Many elders are successful businessmen, but being a successful businessman neither qualifies nor disqualifies a man from being an elder. Churches seem to lean toward selecting such people because churches want to be successful businesses. But did Paul tell Titus to select businessmen-elders when he said: "holding fast the faithful word which is in accordance with the teaching, so that he will be able both to exhort in sound doctrine and to refute those who contradict" (Titus 1:9)? No. If a man has no willingness to study and learn sound doctrine, is content to have only a superficial knowledge of the Bible, and is unwilling to correct false doctrine—that person is NOT QUALIFIED to be an elder. So a remedy for many of our church ills would be for our churches to select biblically qualified elders who are truly ‘apt to teach' (1Timothy 3:2; 2Timothy 2:24 KJV). If we required this of all elders, we would not have all the false doctrine coming into the church that we see today. We would have elders with backbone who would even stand against the senior pastor if necessary should that pastor depart from the truth. A pastor who loves the truth and desires integrity in the church would earnestly desire to have elders like that around him, not merely people who are committed to whatever program he wants to promote.

Paul's warning to the elders in Ephesus came true. Studying 1 and 2 Timothy, we find that false teachers did arise "from their own midst." So Paul instructed Timothy about how to deal with the situation. He wrote: "As I urged you upon my departure for Macedonia, remain on at Ephesus, in order that you may instruct certain men not to teach strange doctrines" (1Timothy 1:3).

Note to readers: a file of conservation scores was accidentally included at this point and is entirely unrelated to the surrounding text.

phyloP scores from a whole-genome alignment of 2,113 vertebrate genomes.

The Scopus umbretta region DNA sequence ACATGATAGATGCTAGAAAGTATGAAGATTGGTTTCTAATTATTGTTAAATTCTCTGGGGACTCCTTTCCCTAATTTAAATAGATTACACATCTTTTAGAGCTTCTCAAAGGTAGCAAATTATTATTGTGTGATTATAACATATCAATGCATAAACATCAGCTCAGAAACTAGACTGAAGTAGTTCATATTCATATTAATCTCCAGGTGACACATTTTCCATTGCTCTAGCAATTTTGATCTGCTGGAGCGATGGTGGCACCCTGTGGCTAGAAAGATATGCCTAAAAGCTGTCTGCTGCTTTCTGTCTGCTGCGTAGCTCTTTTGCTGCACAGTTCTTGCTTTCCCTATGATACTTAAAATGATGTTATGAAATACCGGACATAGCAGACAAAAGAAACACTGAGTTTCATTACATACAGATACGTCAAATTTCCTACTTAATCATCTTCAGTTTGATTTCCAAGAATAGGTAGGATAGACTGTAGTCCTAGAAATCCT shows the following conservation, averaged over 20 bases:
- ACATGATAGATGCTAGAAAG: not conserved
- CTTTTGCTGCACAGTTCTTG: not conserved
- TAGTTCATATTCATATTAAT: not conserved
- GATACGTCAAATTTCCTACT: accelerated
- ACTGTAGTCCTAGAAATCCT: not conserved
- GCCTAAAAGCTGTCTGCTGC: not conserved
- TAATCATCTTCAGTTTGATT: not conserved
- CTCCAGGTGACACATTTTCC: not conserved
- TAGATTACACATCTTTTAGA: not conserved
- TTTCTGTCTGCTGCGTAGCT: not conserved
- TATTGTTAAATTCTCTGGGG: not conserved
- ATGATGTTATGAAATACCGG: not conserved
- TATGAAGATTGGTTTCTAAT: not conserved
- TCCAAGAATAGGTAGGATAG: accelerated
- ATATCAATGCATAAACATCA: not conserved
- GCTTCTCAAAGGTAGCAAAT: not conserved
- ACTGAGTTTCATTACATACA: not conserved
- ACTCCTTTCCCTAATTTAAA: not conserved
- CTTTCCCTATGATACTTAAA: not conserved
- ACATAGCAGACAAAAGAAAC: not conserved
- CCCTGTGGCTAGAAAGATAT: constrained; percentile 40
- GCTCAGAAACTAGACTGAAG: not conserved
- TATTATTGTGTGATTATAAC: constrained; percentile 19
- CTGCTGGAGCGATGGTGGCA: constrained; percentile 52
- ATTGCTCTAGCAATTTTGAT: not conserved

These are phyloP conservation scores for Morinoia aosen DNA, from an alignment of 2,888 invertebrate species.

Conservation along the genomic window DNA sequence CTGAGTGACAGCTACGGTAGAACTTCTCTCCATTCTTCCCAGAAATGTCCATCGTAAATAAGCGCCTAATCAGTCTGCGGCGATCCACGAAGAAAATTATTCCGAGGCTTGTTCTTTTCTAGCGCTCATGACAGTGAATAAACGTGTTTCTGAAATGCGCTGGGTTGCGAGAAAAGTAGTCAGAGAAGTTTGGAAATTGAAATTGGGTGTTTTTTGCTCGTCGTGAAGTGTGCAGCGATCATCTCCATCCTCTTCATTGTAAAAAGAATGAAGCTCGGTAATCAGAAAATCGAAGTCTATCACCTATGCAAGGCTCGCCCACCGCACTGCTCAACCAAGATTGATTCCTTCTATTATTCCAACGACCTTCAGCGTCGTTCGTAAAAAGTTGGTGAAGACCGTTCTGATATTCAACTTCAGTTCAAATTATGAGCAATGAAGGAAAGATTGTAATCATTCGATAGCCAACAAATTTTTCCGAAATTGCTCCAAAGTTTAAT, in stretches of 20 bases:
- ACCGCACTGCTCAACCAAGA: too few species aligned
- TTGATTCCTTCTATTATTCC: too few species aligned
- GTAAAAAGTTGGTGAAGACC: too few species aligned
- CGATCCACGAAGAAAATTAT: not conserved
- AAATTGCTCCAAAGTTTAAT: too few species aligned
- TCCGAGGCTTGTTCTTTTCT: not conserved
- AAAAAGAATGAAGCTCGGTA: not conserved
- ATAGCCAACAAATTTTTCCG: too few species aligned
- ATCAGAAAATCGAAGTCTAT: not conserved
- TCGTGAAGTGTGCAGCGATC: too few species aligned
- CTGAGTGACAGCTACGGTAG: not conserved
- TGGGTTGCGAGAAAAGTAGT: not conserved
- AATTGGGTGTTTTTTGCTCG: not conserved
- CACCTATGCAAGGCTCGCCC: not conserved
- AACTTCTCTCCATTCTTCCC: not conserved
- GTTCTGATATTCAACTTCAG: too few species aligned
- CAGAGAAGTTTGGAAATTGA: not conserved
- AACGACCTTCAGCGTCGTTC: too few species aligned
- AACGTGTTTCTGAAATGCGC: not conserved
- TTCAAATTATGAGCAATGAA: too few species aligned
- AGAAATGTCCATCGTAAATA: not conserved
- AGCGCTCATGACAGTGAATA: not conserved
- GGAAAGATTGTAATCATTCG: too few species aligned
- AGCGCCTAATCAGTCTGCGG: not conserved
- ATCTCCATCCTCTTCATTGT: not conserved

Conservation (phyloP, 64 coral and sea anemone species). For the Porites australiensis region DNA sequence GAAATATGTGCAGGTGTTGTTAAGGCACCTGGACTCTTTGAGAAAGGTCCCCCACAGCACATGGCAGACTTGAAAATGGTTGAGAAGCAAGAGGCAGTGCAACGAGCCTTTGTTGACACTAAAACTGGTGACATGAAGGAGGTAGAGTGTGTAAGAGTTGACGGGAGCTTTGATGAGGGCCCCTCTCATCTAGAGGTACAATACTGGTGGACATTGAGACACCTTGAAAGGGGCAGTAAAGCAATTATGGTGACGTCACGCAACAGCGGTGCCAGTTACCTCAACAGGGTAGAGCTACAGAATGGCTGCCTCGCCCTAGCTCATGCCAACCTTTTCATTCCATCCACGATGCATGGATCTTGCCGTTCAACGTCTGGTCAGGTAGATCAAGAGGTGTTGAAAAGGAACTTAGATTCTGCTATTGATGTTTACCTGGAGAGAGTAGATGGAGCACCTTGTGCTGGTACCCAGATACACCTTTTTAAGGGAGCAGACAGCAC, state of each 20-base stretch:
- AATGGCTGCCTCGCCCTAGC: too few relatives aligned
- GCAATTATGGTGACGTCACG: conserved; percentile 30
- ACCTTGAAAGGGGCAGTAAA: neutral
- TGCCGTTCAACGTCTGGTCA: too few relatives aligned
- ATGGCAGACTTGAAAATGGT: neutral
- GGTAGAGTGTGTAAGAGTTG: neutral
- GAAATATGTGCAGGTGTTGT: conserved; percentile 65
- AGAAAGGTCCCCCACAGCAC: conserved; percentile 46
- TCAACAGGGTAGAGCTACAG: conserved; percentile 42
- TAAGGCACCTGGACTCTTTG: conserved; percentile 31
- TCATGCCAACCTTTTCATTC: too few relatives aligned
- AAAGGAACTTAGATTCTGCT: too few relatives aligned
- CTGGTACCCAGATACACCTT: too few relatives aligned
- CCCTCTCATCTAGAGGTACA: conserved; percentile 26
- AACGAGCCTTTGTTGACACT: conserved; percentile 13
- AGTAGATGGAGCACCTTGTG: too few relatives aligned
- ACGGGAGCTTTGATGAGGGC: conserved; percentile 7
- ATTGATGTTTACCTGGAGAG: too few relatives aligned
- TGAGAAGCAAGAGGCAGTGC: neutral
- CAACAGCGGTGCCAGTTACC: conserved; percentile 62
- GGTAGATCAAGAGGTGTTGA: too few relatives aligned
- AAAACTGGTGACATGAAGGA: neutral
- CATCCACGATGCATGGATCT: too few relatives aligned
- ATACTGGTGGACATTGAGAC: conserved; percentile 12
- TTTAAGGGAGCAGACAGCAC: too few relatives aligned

The Greek word translated "doctrine" or "teaching" is found 15 times in Timothy and Titus out of 21 total references in the New Testament. The so-called "pastoral epistles" emphasize the importance of doctrine. Paul said that elders who "work hard in word and doctrine" should be given special honor. Elders must be "apt to teach." Those who go astray in doctrine are to be corrected and if they refuse to repent they are to be rejected (Titus 3:10).

Combining what we know about elders from Acts 20, 1 and 2 Timothy, and Titus, it is clear that guarding the flock from false doctrine and teaching true doctrine is the elders' most important role. Churches endanger the flock when they choose elders based on their business acumen, that they seem to be moral men and "nice guys," or are likely to support the senior pastor at any cost while ignoring the importance of doctrine. Pastors who do not teach sound doctrine from the pulpit exacerbate the problem by making it unlikely that a pool of men qualified to teach the truth and correct error will ever arise in that church.

The answer is simple: we need to teach sound doctrine from the pulpit and as God raises up men trained in sound doctrine who love the truth and are willing to defend the truth against the wolves (and who meet the other qualifications) should be appointed elders. Paul's words emphatically summarize this:

All Scripture is inspired by God and profitable for teaching, for reproof, for correction, for training in righteousness; that the man of God may be adequate, equipped for every good work. I solemnly charge you in the presence of God and of Christ Jesus, who is to judge the living and the dead, and by His appearing and His kingdom: preach the word; be ready in season and out of season; reprove, rebuke, exhort, with great patience and instruction. For the time will come when they will not endure sound doctrine; but wanting to have their ears tickled, they will accumulate for themselves teachers in accordance to their own desires; (2Timothy 3:16 – 4:3)
Pray that God will raise up people in our evangelical churches who will do what Paul instructs and that local churches would have godly elders who will guard the well being of the Lord's flock.




End Notes

  1. http://cicministry.org/commentary/issue79.htm explains the issues and shows how far off base it is.



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Unless otherwise noted, all Scriptures taken from the New American Standard Bible, © Copyright 1960, 1962, 1963, 1968, 1971, 1972, 1973, 1975, 1977, 1988, 1995 The Lockman Foundation.